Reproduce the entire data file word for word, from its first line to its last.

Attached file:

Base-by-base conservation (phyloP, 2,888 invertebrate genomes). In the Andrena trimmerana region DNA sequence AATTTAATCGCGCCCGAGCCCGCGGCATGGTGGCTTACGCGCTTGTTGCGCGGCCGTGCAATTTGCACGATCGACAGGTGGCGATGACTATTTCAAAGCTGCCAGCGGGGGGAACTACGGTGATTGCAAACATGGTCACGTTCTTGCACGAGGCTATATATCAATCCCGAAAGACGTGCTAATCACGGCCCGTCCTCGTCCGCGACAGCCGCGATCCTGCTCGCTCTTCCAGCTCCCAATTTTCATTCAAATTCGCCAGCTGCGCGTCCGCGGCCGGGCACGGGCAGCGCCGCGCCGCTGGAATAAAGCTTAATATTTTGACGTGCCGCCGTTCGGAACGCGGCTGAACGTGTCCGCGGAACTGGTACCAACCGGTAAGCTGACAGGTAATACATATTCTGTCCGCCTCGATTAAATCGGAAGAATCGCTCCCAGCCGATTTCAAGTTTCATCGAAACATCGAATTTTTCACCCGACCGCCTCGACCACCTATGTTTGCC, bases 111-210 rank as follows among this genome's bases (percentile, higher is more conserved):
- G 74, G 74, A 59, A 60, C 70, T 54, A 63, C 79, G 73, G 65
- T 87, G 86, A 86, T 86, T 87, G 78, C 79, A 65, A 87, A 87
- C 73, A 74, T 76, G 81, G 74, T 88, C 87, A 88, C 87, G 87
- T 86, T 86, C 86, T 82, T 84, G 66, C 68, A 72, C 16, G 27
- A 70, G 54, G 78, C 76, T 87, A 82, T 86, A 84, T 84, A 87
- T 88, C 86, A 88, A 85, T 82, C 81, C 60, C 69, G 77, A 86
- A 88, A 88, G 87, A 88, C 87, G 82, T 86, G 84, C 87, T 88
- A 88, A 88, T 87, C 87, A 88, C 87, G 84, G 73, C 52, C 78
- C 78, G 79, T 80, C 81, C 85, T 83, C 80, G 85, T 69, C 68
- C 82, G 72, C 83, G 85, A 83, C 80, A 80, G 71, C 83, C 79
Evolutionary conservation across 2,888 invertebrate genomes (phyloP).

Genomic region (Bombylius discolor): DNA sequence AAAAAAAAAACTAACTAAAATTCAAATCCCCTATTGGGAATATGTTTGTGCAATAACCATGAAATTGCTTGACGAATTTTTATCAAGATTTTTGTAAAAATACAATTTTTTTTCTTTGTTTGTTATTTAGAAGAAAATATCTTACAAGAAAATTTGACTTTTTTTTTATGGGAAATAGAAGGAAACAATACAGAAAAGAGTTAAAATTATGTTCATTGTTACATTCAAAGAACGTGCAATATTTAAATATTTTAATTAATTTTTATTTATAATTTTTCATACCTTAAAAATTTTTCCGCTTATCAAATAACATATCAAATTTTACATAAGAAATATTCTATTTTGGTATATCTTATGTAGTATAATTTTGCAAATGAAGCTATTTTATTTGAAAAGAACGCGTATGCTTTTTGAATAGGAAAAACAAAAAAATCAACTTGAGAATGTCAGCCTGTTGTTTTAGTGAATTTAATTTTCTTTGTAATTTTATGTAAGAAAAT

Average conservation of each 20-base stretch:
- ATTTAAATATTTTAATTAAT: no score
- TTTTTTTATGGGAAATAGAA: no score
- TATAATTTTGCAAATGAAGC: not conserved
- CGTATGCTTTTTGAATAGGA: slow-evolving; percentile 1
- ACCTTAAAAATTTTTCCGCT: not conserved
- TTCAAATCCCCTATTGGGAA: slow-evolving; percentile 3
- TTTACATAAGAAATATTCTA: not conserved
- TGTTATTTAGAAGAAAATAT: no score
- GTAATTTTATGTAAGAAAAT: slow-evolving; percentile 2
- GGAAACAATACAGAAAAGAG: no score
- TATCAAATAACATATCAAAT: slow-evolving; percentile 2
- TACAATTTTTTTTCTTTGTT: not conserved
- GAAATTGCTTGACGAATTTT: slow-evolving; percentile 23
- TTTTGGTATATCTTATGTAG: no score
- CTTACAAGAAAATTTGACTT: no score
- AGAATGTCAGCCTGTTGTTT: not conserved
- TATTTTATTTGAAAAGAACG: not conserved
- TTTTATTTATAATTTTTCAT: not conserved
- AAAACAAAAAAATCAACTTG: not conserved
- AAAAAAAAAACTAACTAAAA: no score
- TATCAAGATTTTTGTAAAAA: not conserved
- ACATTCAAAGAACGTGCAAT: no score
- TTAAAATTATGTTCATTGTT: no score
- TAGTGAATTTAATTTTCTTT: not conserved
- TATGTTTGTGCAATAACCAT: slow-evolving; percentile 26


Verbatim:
Base-by-base conservation (phyloP, 2,888 invertebrate genomes). In the Andrena trimmerana region DNA sequence AATTTAATCGCGCCCGAGCCCGCGGCATGGTGGCTTACGCGCTTGTTGCGCGGCCGTGCAATTTGCACGATCGACAGGTGGCGATGACTATTTCAAAGCTGCCAGCGGGGGGAACTACGGTGATTGCAAACATGGTCACGTTCTTGCACGAGGCTATATATCAATCCCGAAAGACGTGCTAATCACGGCCCGTCCTCGTCCGCGACAGCCGCGATCCTGCTCGCTCTTCCAGCTCCCAATTTTCATTCAAATTCGCCAGCTGCGCGTCCGCGGCCGGGCACGGGCAGCGCCGCGCCGCTGGAATAAAGCTTAATATTTTGACGTGCCGCCGTTCGGAACGCGGCTGAACGTGTCCGCGGAACTGGTACCAACCGGTAAGCTGACAGGTAATACATATTCTGTCCGCCTCGATTAAATCGGAAGAATCGCTCCCAGCCGATTTCAAGTTTCATCGAAACATCGAATTTTTCACCCGACCGCCTCGACCACCTATGTTTGCC, bases 111-210 rank as follows among this genome's bases (percentile, higher is more conserved):
- G 74, G 74, A 59, A 60, C 70, T 54, A 63, C 79, G 73, G 65
- T 87, G 86, A 86, T 86, T 87, G 78, C 79, A 65, A 87, A 87
- C 73, A 74, T 76, G 81, G 74, T 88, C 87, A 88, C 87, G 87
- T 86, T 86, C 86, T 82, T 84, G 66, C 68, A 72, C 16, G 27
- A 70, G 54, G 78, C 76, T 87, A 82, T 86, A 84, T 84, A 87
- T 88, C 86, A 88, A 85, T 82, C 81, C 60, C 69, G 77, A 86
- A 88, A 88, G 87, A 88, C 87, G 82, T 86, G 84, C 87, T 88
- A 88, A 88, T 87, C 87, A 88, C 87, G 84, G 73, C 52, C 78
- C 78, G 79, T 80, C 81, C 85, T 83, C 80, G 85, T 69, C 68
- C 82, G 72, C 83, G 85, A 83, C 80, A 80, G 71, C 83, C 79
Evolutionary conservation across 2,888 invertebrate genomes (phyloP).

Genomic region (Bombylius discolor): DNA sequence AAAAAAAAAACTAACTAAAATTCAAATCCCCTATTGGGAATATGTTTGTGCAATAACCATGAAATTGCTTGACGAATTTTTATCAAGATTTTTGTAAAAATACAATTTTTTTTCTTTGTTTGTTATTTAGAAGAAAATATCTTACAAGAAAATTTGACTTTTTTTTTATGGGAAATAGAAGGAAACAATACAGAAAAGAGTTAAAATTATGTTCATTGTTACATTCAAAGAACGTGCAATATTTAAATATTTTAATTAATTTTTATTTATAATTTTTCATACCTTAAAAATTTTTCCGCTTATCAAATAACATATCAAATTTTACATAAGAAATATTCTATTTTGGTATATCTTATGTAGTATAATTTTGCAAATGAAGCTATTTTATTTGAAAAGAACGCGTATGCTTTTTGAATAGGAAAAACAAAAAAATCAACTTGAGAATGTCAGCCTGTTGTTTTAGTGAATTTAATTTTCTTTGTAATTTTATGTAAGAAAAT

Average conservation of each 20-base stretch:
- ATTTAAATATTTTAATTAAT: no score
- TTTTTTTATGGGAAATAGAA: no score
- TATAATTTTGCAAATGAAGC: not conserved
- CGTATGCTTTTTGAATAGGA: slow-evolving; percentile 1
- ACCTTAAAAATTTTTCCGCT: not conserved
- TTCAAATCCCCTATTGGGAA: slow-evolving; percentile 3
- TTTACATAAGAAATATTCTA: not conserved
- TGTTATTTAGAAGAAAATAT: no score
- GTAATTTTATGTAAGAAAAT: slow-evolving; percentile 2
- GGAAACAATACAGAAAAGAG: no score
- TATCAAATAACATATCAAAT: slow-evolving; percentile 2
- TACAATTTTTTTTCTTTGTT: not conserved
- GAAATTGCTTGACGAATTTT: slow-evolving; percentile 23
- TTTTGGTATATCTTATGTAG: no score
- CTTACAAGAAAATTTGACTT: no score
- AGAATGTCAGCCTGTTGTTT: not conserved
- TATTTTATTTGAAAAGAACG: not conserved
- TTTTATTTATAATTTTTCAT: not conserved
- AAAACAAAAAAATCAACTTG: not conserved
- AAAAAAAAAACTAACTAAAA: no score
- TATCAAGATTTTTGTAAAAA: not conserved
- ACATTCAAAGAACGTGCAAT: no score
- TTAAAATTATGTTCATTGTT: no score
- TAGTGAATTTAATTTTCTTT: not conserved
- TATGTTTGTGCAATAACCAT: slow-evolving; percentile 26